Multi-host docker cluster using OVS/VxLAN on CentOS 7

Introduction



The community version of RHEL 7; Community Enterprise OS (CentOS) 7 comes with docker 1.8.x. Which does not support multi-host networking as it only support linux bridges. In other words a container on Host A can't talk to a container on Host B. If you have a cluster of 5 nodes then you can't utilize them all.

In this article I'm going to show you how to setup a multi-host docker cluster where containers on different hosts can talk to each other without NATing (Network Address Translation). I'm going to use OpenVSwitch using VxLAN tunnels (or GRE tunnels) both are Linux kernel technologies that are true and tested (they are used in production for years).

The Open Virtual Switch (OVS) is an L2 switch just like physical switch, it has ports where you plug ethernet plugs and it works at MAC address / ARP level to connect them.

Docker 1.9.x shipped in Fedora 23 do support this feature via something called overlay network but even in that case I still prefer OVS method.

I don't like creating tunnels in user space (like CoreOS Flannel) specially in languages with automatic garbage collection. Remember all inter-container-communication is going via this tunnel it would certainly be a bottleneck.

In this article I'll keep SELinux enabled and I'll use "firewalld"

My Setup - your mileage may vary!

I used some VM nodes, each has it's own LAN IP and docker bridge (called docker0 or br0) on each node should has it's own non-overlapping subnet addresses that belong to a bigger subnet in the virtual switch (called sw0).

I used the same 172.x.y.z/16 for the bridge and 172.x.y.z/12 for the bigger switch, one might like to use 10.x.y.z/16 and 10.x.y.z/8.

so we have

  • vm1:
    • eth0: 192.168.122.81
    • sw0: 172.30.0.1/12
    • br0 / docker0: 172.18.0.1/16
  • vm2:
    • eth0: 192.168.122.82
    • sw0: 172.30.0.2/12
    • br0 / docker0: 172.19.0.1/16
  • vm3:
    • eth0: 192.168.122.83
    • sw0: 172.30.0.3/12
    • br0 / docker0: 172.20.0.1/16
  • ... and so on


The address of each host in the virtual switch is 172.30.0.1/12 ,172.30.0.2/12, 172.30.0.3/12 as the number of the node and /12 means that it can route IPs in the range 172.16.0.0 - 172.31.255.255 as they belong to the same network.

I made the docker bridge starts from 172.18.y.z on node 1 then add 1 for each other node. and it's /16 which means it only routes IPs in the range 172.18.0.0-172.18.255.255 (in other words packets with IPs not in that range does not get routed to this bridge but to sw0 switch)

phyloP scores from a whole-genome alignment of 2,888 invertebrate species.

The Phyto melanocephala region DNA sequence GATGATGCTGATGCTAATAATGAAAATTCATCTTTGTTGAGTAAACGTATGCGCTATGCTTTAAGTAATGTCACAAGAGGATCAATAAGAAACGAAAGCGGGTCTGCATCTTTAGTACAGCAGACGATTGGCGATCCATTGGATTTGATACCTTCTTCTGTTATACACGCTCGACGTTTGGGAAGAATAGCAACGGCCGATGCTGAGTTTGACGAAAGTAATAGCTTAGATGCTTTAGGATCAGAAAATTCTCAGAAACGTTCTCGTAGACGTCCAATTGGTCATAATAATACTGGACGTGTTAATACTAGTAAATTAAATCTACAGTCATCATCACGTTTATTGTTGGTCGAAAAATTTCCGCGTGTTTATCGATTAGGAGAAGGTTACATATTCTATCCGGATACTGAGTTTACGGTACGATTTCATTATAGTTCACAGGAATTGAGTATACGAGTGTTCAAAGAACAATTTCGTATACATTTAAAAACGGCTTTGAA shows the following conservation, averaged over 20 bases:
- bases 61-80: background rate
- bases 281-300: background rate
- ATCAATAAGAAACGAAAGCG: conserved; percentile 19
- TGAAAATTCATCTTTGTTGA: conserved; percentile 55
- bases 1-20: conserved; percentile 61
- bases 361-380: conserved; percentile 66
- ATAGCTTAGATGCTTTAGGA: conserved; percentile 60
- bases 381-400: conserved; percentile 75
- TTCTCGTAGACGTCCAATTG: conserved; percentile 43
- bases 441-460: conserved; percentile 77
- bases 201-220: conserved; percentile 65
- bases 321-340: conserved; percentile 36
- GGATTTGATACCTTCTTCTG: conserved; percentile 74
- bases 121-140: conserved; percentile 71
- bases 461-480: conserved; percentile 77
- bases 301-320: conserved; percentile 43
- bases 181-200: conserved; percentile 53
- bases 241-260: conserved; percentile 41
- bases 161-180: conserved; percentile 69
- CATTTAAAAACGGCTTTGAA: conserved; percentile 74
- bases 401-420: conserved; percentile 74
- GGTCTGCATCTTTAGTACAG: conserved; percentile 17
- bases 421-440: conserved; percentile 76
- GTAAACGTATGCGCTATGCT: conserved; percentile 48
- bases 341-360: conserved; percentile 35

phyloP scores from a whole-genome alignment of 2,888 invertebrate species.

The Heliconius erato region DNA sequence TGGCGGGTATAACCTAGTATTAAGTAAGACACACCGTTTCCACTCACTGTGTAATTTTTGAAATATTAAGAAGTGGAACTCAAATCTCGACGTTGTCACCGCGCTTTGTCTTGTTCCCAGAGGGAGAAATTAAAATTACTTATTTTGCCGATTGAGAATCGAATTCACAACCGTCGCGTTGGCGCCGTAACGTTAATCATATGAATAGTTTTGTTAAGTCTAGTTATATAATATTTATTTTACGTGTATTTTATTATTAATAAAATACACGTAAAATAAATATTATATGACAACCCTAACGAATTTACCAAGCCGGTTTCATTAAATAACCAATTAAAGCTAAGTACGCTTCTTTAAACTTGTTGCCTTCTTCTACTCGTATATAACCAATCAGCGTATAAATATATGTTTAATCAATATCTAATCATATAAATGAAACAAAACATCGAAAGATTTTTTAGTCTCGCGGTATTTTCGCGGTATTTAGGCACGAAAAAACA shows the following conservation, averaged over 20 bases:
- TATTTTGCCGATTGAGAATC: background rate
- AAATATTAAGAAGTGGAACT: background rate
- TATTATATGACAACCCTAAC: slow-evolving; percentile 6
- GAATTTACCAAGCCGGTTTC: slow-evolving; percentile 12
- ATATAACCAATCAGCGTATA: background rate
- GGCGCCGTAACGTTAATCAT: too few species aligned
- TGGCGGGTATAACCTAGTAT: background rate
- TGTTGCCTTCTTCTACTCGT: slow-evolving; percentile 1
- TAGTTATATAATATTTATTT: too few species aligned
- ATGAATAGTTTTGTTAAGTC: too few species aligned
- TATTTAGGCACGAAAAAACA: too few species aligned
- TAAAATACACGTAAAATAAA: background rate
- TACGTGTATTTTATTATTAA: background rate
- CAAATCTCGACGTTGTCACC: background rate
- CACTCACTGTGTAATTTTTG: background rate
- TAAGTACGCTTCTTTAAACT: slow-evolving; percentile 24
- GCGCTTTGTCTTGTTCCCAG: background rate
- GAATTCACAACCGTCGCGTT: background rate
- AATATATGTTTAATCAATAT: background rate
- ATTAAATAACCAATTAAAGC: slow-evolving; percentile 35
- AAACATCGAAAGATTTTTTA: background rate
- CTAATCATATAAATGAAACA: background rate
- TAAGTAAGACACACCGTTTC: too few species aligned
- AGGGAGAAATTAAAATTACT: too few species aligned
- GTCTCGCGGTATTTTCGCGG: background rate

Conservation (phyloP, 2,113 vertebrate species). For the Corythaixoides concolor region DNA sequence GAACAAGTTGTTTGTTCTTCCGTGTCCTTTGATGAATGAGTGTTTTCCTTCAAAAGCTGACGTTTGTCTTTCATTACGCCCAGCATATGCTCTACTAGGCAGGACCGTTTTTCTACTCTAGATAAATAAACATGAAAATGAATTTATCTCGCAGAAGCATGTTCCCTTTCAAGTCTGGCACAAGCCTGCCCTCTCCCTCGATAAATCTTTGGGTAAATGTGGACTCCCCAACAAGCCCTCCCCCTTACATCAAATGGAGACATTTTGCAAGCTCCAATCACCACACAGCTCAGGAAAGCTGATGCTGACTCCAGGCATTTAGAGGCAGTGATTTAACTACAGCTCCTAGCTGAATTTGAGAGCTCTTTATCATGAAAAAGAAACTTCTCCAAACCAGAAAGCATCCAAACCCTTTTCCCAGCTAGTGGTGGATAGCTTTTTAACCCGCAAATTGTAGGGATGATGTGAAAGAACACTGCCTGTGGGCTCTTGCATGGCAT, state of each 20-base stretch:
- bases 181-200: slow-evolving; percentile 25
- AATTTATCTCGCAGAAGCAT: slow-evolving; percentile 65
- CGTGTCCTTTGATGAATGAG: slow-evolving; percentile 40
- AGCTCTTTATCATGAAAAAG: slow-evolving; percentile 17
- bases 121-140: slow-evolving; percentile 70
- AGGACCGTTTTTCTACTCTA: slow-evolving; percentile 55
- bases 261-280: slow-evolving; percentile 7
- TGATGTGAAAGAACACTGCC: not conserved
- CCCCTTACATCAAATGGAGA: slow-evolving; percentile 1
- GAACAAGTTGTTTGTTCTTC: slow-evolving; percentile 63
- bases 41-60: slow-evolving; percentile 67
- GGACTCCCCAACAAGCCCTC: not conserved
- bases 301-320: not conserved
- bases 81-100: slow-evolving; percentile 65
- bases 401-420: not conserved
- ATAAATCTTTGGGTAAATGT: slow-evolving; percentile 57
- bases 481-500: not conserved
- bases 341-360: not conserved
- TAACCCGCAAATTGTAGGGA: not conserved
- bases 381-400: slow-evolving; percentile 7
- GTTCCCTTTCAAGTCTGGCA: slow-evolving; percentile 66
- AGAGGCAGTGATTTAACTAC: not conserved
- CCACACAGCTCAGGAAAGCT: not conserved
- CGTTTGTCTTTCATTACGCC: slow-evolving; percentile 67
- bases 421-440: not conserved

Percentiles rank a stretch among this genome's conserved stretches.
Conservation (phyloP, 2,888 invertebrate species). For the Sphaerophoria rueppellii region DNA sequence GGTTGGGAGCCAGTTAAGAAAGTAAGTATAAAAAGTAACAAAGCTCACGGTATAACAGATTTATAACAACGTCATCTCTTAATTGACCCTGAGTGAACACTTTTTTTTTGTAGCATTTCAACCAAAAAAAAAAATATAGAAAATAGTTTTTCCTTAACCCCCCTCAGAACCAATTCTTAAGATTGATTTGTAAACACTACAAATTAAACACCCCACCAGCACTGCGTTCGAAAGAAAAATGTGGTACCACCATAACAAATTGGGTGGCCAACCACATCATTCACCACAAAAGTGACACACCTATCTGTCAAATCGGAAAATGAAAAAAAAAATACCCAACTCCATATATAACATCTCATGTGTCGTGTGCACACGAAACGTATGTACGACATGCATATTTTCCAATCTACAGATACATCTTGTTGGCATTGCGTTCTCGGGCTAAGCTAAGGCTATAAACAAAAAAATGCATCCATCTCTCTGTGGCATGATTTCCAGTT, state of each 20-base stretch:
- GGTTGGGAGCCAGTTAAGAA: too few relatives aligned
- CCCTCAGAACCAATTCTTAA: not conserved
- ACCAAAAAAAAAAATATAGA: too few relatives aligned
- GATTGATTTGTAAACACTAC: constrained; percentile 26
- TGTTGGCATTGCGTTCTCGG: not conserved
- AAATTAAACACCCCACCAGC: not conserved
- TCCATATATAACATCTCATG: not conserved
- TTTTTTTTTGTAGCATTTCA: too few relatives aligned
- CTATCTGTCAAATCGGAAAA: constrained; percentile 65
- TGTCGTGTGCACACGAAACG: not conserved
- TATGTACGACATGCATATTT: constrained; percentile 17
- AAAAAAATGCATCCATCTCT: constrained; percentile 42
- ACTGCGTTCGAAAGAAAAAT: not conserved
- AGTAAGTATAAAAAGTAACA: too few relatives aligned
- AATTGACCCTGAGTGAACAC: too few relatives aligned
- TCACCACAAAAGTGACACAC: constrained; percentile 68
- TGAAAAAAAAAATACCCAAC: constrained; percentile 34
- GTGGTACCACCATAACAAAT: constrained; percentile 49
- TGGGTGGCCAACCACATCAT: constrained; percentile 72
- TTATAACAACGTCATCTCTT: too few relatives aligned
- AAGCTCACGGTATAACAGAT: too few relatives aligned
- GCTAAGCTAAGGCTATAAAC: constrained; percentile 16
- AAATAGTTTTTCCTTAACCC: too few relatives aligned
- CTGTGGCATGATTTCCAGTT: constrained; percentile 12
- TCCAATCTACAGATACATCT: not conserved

In a similar way if you choose the IP of docker bridge to be 10.1.0.1/16 for node 1 (and 10.2.0.1/16 for node two ..etc.) this will cover IPs in range 10.1.0.0 - 10.1.255.255 to be routed for single host communication and 10.200.0.1/8, 10.200.0.2/8, 10.200.0.3/8 for sw0 on each node which will cover range 10.0.0.0-10.255.255.255 for communications across multiple hosts

Step By Step

Prerequisites


You need to run all those steps on all nodes. Let's install some dependencies, we need to some repos, let's enable "Extra Packages for Enterprise Linux" (EPEL) and "RedHat Community Distribution of Openstack" (RDO)

yum install -y epel-release https://www.rdoproject.org/repos/rdo-release.rpm
yum install -y firewalld docker openvswitch bridge-utils nc
yum update -y
systemctl start openvswitch firewalld
systemctl enable openvswitch firewalld

Let's open VxLAN ports (on production you should restrict this to a trusted network interface or network as below)

firewall-cmd --add-port=4789/udp --add-port=8472/udp
firewall-cmd --permanent --add-port=4789/udp --add-port=8472/udp

You might replace that with GRE ports if you want GRE instead of VxLAN.

Let's trust our internal network so that our containers can talk to each other
firewall-cmd --permanent --zone=trusted --add-source=172.16.0.0/12

Now let's customize default docker bridge "docker0" on each node by editing /etc/sysconfig/docker-network so that it looks like this

# /etc/sysconfig/docker-network
DOCKER_NETWORK_OPTIONS="--bip=172.18.0.1/16 --iptables=false --ip-masq=false --ip-forward=true"

be sure to replace 172.18.0.1/16 with 172.19.0.1/16 on node 2.